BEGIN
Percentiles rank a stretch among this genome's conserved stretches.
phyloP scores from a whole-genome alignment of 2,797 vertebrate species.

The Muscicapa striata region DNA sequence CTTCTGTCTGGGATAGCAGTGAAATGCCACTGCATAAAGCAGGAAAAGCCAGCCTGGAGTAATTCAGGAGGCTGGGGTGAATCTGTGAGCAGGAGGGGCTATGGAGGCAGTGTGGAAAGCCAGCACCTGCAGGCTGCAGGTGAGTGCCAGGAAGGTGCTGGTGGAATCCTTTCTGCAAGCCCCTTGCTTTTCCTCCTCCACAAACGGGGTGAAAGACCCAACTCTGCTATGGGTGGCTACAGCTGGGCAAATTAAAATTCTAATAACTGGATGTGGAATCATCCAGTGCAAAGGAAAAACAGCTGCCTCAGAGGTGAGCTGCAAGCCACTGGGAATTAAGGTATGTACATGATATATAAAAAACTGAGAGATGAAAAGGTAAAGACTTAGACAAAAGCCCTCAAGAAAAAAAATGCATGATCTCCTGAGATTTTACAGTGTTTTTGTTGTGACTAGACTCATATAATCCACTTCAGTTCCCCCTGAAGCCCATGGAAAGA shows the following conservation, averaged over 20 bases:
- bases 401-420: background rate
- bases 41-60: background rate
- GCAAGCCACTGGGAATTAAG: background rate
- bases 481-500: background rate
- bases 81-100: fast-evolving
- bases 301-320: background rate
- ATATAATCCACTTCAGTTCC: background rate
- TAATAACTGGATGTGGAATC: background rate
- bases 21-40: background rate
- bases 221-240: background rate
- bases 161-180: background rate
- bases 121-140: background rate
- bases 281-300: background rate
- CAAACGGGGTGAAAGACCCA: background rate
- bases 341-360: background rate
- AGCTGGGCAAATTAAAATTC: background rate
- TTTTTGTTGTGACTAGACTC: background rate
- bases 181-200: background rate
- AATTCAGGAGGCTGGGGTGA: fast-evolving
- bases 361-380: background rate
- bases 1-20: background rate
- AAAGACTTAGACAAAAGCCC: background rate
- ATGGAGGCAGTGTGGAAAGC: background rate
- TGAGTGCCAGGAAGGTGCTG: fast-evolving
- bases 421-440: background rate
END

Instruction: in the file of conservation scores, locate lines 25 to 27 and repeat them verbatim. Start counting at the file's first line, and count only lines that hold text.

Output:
- AAAGACTTAGACAAAAGCCC: background rate
- ATGGAGGCAGTGTGGAAAGC: background rate
- TGAGTGCCAGGAAGGTGCTG: fast-evolving